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M109 155mm SP Howitzer International Variants

The 155mm M109 series self-propelled medium howitzers are highly mobile systems that provide both direct (line-of-sight) and indirect (beyond line-of-sight) fire support to combat vehicles. Versions of the M109 self-propelled howitzers have been made available in the past for use by foreign nations. M109 systems classified as excess defense articles are available to foreign nations through foreign military sales cases.

  • M109A3G, German version of the M109, many improvements including new ordnance..
  • M109L, Italian M109 fitted with ordance of FH-70..
  • M109AL, Israeli version..
  • M109 Taiwan uses the M108/109 chassis but with a 155mm weapon in an open mount. The short barrel version uses ordnance of the towed M114, more recent version has new and longer ordnance..
  • M992, Field Artillery Ammunition Support Vehicle, uses M109 chassis with fully enclosed rear hull to carry 155mm ammunition..
  • FDC, Fire Direction Centre or Fire Control Centre, uses M992 chassis and hull..

Because of the large population of M109 Self-Propelled 155mm howitzers world-wide, there was a need for a users conference geared specifically to FMS customers. In October 1999, a total of 33 representatives from twelve countries [Austria, Belgium, Canada, Egypt, Germany, Morocco, Netherlands, Portugal, Saudi Arabia, Spain, Switzerland and Thailand.] descended upon Jumers Castle Lodge in Bettendorf Iowa for the first FMS M109 howitzer users conference. These visitors teamed up with 150 CONUS-based US government personnel and ten security assistance organization representatives to receive briefings on timely topics relative to the M109 howitzer fleet, exchange ideas and make valuable contacts.

Although the conference forum provided a great deal of information on the M109 system, supportability, upgrades and enhancements, most participants agreed that information exchanged during breaks or sidebar meetings was invaluable. It was a most unique opportunity for country representatives to work directly with FMS case managers, item managers, engineers and representatives from other nations. Highlights of the conference included presentations by FMS country teams for Austria and Belgium on unique initiatives associated with their own M109 programs.

One of the most important lessons learned from this event had to do with briefing presentations by U.S. personnel. Although all briefings had been carefully reviewed by all cognizant Foreign Disclosure Officers for releaseability of data and by TACOM for technical content, the Americans did not fully anticipate audience reaction. Some of the briefings were far too specific for the general audience and at least one failed to address releaseability of the system being briefed to all participating countries. The most common error was failure by the briefer to recognize that they would be addressing an international audience. Some presentations were canned DoD briefings and many briefings were replete with acronyms that were not understood by our foreign counterparts.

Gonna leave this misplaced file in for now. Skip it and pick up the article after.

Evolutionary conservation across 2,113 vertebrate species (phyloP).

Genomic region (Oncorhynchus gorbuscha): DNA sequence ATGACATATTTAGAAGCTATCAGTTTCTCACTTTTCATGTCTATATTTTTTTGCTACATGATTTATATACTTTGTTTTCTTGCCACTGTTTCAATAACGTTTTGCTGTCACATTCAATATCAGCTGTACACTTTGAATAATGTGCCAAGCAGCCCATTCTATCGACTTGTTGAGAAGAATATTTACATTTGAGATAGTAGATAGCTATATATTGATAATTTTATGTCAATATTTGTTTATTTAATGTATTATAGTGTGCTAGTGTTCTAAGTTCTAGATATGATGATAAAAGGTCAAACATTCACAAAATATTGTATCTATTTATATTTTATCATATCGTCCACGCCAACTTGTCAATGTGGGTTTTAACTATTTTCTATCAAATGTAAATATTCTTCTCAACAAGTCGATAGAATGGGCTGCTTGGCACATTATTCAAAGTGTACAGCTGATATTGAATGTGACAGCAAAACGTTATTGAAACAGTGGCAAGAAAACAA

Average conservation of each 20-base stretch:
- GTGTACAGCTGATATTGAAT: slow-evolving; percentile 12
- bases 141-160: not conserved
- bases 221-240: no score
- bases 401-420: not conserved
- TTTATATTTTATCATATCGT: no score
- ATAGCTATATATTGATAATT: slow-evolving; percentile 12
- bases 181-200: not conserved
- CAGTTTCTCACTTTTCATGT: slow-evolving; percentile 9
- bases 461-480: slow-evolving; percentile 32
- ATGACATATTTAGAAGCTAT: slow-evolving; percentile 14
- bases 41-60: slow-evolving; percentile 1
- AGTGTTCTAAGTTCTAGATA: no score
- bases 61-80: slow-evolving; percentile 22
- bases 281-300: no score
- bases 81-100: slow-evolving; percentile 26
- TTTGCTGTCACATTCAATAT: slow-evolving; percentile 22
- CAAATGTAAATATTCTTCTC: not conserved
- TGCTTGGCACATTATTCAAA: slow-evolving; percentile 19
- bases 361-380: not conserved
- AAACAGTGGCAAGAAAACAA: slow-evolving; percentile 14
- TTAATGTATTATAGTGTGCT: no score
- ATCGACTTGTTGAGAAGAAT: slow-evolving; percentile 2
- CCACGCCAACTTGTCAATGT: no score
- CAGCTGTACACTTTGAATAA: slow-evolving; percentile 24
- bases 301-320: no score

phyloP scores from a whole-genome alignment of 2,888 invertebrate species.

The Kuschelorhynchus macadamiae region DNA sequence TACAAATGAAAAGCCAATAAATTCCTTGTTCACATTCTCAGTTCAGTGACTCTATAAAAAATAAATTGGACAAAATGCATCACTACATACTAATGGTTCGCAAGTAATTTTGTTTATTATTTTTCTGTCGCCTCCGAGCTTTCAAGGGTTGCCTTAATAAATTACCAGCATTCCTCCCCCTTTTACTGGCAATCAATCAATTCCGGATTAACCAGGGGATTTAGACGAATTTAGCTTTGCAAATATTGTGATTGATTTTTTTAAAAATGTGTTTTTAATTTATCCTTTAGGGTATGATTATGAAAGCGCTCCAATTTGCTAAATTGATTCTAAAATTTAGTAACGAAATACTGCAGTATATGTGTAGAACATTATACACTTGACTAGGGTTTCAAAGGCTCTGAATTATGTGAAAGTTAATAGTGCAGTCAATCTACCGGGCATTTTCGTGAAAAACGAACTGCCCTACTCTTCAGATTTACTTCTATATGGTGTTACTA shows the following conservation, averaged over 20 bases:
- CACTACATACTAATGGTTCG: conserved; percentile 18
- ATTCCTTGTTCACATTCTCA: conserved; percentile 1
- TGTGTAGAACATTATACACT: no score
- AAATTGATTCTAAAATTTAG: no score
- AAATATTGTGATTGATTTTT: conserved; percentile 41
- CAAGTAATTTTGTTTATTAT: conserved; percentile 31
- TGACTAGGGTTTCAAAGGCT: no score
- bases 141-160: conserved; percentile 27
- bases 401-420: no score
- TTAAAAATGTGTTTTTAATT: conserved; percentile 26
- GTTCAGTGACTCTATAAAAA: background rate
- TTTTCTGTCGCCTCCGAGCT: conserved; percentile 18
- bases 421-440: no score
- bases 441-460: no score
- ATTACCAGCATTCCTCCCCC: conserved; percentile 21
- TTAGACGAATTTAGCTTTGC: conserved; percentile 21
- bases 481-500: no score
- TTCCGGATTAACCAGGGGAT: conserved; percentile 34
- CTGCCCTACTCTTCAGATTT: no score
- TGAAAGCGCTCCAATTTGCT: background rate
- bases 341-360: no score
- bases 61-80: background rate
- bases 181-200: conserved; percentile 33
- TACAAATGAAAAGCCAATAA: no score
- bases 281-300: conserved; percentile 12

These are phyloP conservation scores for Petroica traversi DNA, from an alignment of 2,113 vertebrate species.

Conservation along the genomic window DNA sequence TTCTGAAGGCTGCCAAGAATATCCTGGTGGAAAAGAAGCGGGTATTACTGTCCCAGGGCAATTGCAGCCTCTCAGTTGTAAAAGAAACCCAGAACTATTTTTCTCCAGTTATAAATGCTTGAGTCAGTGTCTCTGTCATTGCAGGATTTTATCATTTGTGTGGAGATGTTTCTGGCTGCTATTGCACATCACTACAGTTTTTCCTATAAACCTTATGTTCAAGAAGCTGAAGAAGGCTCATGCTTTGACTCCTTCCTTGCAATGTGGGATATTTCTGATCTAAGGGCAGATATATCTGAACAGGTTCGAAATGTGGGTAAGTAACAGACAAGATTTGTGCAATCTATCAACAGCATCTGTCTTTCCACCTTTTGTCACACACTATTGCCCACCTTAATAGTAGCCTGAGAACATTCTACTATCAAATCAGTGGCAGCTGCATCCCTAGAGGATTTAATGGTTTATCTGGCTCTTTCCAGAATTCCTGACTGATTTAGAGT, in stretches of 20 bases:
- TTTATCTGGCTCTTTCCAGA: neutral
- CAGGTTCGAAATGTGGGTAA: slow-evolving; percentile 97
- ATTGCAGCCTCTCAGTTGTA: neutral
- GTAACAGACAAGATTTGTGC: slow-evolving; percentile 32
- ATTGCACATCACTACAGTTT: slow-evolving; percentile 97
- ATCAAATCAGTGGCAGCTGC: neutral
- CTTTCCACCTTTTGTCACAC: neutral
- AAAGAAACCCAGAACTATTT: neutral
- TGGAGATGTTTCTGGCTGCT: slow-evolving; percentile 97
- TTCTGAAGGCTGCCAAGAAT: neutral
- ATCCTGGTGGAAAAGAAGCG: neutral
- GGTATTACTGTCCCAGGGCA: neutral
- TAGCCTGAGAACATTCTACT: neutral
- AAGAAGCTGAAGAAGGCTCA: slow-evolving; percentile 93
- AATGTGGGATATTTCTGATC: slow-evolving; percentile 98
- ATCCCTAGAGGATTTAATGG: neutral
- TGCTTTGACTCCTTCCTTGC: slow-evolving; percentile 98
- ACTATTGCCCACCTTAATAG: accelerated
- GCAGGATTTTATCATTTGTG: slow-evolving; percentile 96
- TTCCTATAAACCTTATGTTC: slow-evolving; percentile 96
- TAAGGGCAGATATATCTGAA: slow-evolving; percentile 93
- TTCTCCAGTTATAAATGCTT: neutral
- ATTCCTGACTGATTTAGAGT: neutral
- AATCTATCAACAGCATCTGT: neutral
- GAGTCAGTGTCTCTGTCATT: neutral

On 24 May 2000 the government of Egypt requested a possible sale of 279 M109A2/A3 155mm self-propelled howitzers, support equipment, spare and repair parts, publications and technical data, personnel training and training equipment, U.S. government and contractor engineering and logistics personnel services, and other related elements of logistics support. The estimated cost was $48 million. Egypt will use these howitzers to replace aging Soviet towed artillery and to complement the modernization of the M1A1/M60A3 divisions.

The State Department made a determination approving a possible Foreign Military Sale to Brazil for M109A5+ upgrade kits and associated equipment, parts, training and logistical support for an estimated cost of $110 million. The Defense Security Cooperation Agency delivered the required certification notifying Congress of this possible sale on Jun 11, 2014. The Government of Brazil requested a possible sale of 40 M109A5 kits to upgrade 40 M109A5 Self Propelled Howitzers to the M109A5+ configuration, spare and repair parts, support equipment, tools and test equipment, personnel training and training equipment, publications and technical documentation, U.S. Government and contractor technical, engineering, and logistics support services, and other related elements of logistics and program support.

Twelve M-109A5 howitzers were delivered to Punta Arenas in Southern Chile 08 December 2014 as part of the US Army Security Assistance Command's foreign military sales program. Declared excess defense articles, the howitzers proved a win-win for both the Chilean army and the United States. EDA are equipment that are excess to Army requirements or no longer part of the Army inventory and have been designated available to approved international partners through the FMS process. Using the FMS process to divest the U.S. of these items has numerous benefits -- building partner capacity in a low-cost and effective manner; saving on potential storage and demilitarization costs; and offering opportunities for modernization, repair, renewal, and refurbishment work of EDA and FMS by public-private partnerships at U.S. depots.



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